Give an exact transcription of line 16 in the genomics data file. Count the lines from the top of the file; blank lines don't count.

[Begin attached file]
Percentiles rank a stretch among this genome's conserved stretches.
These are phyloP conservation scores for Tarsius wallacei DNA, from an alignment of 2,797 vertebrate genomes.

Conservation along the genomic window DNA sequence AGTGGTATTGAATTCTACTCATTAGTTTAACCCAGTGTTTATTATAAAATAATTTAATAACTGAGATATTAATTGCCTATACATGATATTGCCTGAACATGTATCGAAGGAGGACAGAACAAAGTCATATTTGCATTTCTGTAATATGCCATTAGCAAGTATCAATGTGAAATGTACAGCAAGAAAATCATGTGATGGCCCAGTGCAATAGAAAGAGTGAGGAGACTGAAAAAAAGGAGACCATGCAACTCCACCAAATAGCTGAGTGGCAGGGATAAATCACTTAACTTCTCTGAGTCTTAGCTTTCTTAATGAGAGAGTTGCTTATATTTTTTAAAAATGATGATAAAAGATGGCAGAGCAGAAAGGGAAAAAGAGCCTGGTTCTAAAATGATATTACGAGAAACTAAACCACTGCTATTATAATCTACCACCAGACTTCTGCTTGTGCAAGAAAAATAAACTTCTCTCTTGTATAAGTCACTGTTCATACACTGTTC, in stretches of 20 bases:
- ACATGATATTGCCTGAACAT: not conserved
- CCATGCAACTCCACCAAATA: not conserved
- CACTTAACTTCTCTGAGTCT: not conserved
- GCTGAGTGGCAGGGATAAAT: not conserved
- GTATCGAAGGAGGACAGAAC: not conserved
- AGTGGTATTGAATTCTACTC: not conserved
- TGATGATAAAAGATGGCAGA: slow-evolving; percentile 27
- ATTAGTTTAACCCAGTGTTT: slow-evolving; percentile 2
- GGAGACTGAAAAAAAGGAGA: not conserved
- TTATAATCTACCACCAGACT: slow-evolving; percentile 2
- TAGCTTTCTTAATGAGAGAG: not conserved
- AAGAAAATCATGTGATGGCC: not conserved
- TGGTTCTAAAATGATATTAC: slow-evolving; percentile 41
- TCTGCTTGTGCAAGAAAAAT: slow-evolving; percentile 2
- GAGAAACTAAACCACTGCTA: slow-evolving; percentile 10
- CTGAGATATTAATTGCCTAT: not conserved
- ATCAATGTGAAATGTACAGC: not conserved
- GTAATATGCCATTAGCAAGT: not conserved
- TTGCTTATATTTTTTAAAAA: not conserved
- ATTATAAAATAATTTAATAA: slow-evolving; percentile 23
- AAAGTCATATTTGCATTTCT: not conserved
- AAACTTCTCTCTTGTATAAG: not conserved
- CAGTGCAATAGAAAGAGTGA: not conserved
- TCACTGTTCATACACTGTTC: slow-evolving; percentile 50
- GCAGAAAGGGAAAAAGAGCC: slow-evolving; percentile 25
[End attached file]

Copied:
- TGGTTCTAAAATGATATTAC: slow-evolving; percentile 41